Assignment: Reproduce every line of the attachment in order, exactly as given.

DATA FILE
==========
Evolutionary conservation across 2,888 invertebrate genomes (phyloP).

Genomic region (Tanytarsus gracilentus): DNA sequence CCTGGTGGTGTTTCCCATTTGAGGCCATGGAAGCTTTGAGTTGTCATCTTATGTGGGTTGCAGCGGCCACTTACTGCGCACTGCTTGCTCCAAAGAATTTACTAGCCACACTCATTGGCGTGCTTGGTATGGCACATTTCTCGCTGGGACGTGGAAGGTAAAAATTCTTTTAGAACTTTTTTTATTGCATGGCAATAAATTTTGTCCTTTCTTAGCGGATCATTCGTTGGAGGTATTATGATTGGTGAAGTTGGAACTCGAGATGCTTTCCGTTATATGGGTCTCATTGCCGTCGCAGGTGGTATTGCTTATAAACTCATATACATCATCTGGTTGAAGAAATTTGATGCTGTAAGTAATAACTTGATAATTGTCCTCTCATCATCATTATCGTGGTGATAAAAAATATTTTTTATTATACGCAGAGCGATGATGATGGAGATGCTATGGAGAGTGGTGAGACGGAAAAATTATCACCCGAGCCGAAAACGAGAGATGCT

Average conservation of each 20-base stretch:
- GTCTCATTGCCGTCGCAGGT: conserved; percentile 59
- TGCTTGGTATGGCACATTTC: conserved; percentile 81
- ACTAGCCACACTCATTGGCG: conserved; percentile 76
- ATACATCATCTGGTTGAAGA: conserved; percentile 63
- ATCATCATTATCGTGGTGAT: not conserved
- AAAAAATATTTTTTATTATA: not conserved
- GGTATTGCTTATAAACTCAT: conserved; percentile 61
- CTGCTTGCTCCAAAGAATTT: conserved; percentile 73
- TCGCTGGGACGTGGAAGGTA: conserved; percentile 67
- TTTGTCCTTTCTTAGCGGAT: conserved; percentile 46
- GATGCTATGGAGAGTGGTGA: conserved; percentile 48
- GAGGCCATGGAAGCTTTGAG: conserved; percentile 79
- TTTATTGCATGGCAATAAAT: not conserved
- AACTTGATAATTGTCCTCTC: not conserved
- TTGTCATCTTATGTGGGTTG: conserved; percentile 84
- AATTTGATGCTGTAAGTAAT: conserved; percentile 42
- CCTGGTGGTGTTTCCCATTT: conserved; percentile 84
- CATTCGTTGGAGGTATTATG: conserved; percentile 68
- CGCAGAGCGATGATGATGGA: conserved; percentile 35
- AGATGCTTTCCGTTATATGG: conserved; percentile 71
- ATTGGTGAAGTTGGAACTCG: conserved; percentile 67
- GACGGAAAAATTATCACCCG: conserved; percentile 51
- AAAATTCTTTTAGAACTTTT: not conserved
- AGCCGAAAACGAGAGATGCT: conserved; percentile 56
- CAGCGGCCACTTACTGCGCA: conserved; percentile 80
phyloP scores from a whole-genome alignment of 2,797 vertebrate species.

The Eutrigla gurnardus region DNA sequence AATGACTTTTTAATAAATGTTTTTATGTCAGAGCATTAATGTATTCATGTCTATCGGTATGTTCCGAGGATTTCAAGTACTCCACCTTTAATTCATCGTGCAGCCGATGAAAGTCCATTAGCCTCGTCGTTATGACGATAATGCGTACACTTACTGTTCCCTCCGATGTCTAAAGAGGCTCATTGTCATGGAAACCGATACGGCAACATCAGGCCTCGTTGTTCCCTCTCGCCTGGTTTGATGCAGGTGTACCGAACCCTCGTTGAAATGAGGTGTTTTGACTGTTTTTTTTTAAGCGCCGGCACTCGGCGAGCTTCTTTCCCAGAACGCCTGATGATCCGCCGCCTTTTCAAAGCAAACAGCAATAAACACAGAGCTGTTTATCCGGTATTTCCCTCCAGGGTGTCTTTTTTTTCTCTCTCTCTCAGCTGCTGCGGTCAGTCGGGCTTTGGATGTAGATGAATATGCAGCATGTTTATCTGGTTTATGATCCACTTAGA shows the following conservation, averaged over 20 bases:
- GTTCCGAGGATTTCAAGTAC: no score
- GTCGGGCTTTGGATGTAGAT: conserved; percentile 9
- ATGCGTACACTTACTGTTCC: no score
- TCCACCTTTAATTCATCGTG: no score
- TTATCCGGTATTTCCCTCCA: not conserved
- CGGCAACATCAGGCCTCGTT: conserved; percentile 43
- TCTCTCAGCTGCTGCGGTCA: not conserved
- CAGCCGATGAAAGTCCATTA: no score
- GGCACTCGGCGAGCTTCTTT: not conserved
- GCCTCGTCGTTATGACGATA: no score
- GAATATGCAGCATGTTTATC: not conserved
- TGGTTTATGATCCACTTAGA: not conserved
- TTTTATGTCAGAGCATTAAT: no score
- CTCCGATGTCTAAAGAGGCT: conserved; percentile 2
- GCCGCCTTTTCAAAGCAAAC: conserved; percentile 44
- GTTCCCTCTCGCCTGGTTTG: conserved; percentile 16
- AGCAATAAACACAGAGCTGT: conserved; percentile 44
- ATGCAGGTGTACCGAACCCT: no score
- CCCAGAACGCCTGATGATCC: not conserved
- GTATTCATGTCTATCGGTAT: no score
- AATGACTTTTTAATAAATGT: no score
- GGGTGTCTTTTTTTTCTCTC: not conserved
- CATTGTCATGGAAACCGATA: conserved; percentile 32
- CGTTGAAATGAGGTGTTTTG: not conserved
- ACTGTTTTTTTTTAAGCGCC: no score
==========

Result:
Evolutionary conservation across 2,888 invertebrate genomes (phyloP).

Genomic region (Tanytarsus gracilentus): DNA sequence CCTGGTGGTGTTTCCCATTTGAGGCCATGGAAGCTTTGAGTTGTCATCTTATGTGGGTTGCAGCGGCCACTTACTGCGCACTGCTTGCTCCAAAGAATTTACTAGCCACACTCATTGGCGTGCTTGGTATGGCACATTTCTCGCTGGGACGTGGAAGGTAAAAATTCTTTTAGAACTTTTTTTATTGCATGGCAATAAATTTTGTCCTTTCTTAGCGGATCATTCGTTGGAGGTATTATGATTGGTGAAGTTGGAACTCGAGATGCTTTCCGTTATATGGGTCTCATTGCCGTCGCAGGTGGTATTGCTTATAAACTCATATACATCATCTGGTTGAAGAAATTTGATGCTGTAAGTAATAACTTGATAATTGTCCTCTCATCATCATTATCGTGGTGATAAAAAATATTTTTTATTATACGCAGAGCGATGATGATGGAGATGCTATGGAGAGTGGTGAGACGGAAAAATTATCACCCGAGCCGAAAACGAGAGATGCT

Average conservation of each 20-base stretch:
- GTCTCATTGCCGTCGCAGGT: conserved; percentile 59
- TGCTTGGTATGGCACATTTC: conserved; percentile 81
- ACTAGCCACACTCATTGGCG: conserved; percentile 76
- ATACATCATCTGGTTGAAGA: conserved; percentile 63
- ATCATCATTATCGTGGTGAT: not conserved
- AAAAAATATTTTTTATTATA: not conserved
- GGTATTGCTTATAAACTCAT: conserved; percentile 61
- CTGCTTGCTCCAAAGAATTT: conserved; percentile 73
- TCGCTGGGACGTGGAAGGTA: conserved; percentile 67
- TTTGTCCTTTCTTAGCGGAT: conserved; percentile 46
- GATGCTATGGAGAGTGGTGA: conserved; percentile 48
- GAGGCCATGGAAGCTTTGAG: conserved; percentile 79
- TTTATTGCATGGCAATAAAT: not conserved
- AACTTGATAATTGTCCTCTC: not conserved
- TTGTCATCTTATGTGGGTTG: conserved; percentile 84
- AATTTGATGCTGTAAGTAAT: conserved; percentile 42
- CCTGGTGGTGTTTCCCATTT: conserved; percentile 84
- CATTCGTTGGAGGTATTATG: conserved; percentile 68
- CGCAGAGCGATGATGATGGA: conserved; percentile 35
- AGATGCTTTCCGTTATATGG: conserved; percentile 71
- ATTGGTGAAGTTGGAACTCG: conserved; percentile 67
- GACGGAAAAATTATCACCCG: conserved; percentile 51
- AAAATTCTTTTAGAACTTTT: not conserved
- AGCCGAAAACGAGAGATGCT: conserved; percentile 56
- CAGCGGCCACTTACTGCGCA: conserved; percentile 80
phyloP scores from a whole-genome alignment of 2,797 vertebrate species.

The Eutrigla gurnardus region DNA sequence AATGACTTTTTAATAAATGTTTTTATGTCAGAGCATTAATGTATTCATGTCTATCGGTATGTTCCGAGGATTTCAAGTACTCCACCTTTAATTCATCGTGCAGCCGATGAAAGTCCATTAGCCTCGTCGTTATGACGATAATGCGTACACTTACTGTTCCCTCCGATGTCTAAAGAGGCTCATTGTCATGGAAACCGATACGGCAACATCAGGCCTCGTTGTTCCCTCTCGCCTGGTTTGATGCAGGTGTACCGAACCCTCGTTGAAATGAGGTGTTTTGACTGTTTTTTTTTAAGCGCCGGCACTCGGCGAGCTTCTTTCCCAGAACGCCTGATGATCCGCCGCCTTTTCAAAGCAAACAGCAATAAACACAGAGCTGTTTATCCGGTATTTCCCTCCAGGGTGTCTTTTTTTTCTCTCTCTCTCAGCTGCTGCGGTCAGTCGGGCTTTGGATGTAGATGAATATGCAGCATGTTTATCTGGTTTATGATCCACTTAGA shows the following conservation, averaged over 20 bases:
- GTTCCGAGGATTTCAAGTAC: no score
- GTCGGGCTTTGGATGTAGAT: conserved; percentile 9
- ATGCGTACACTTACTGTTCC: no score
- TCCACCTTTAATTCATCGTG: no score
- TTATCCGGTATTTCCCTCCA: not conserved
- CGGCAACATCAGGCCTCGTT: conserved; percentile 43
- TCTCTCAGCTGCTGCGGTCA: not conserved
- CAGCCGATGAAAGTCCATTA: no score
- GGCACTCGGCGAGCTTCTTT: not conserved
- GCCTCGTCGTTATGACGATA: no score
- GAATATGCAGCATGTTTATC: not conserved
- TGGTTTATGATCCACTTAGA: not conserved
- TTTTATGTCAGAGCATTAAT: no score
- CTCCGATGTCTAAAGAGGCT: conserved; percentile 2
- GCCGCCTTTTCAAAGCAAAC: conserved; percentile 44
- GTTCCCTCTCGCCTGGTTTG: conserved; percentile 16
- AGCAATAAACACAGAGCTGT: conserved; percentile 44
- ATGCAGGTGTACCGAACCCT: no score
- CCCAGAACGCCTGATGATCC: not conserved
- GTATTCATGTCTATCGGTAT: no score
- AATGACTTTTTAATAAATGT: no score
- GGGTGTCTTTTTTTTCTCTC: not conserved
- CATTGTCATGGAAACCGATA: conserved; percentile 32
- CGTTGAAATGAGGTGTTTTG: not conserved
- ACTGTTTTTTTTTAAGCGCC: no score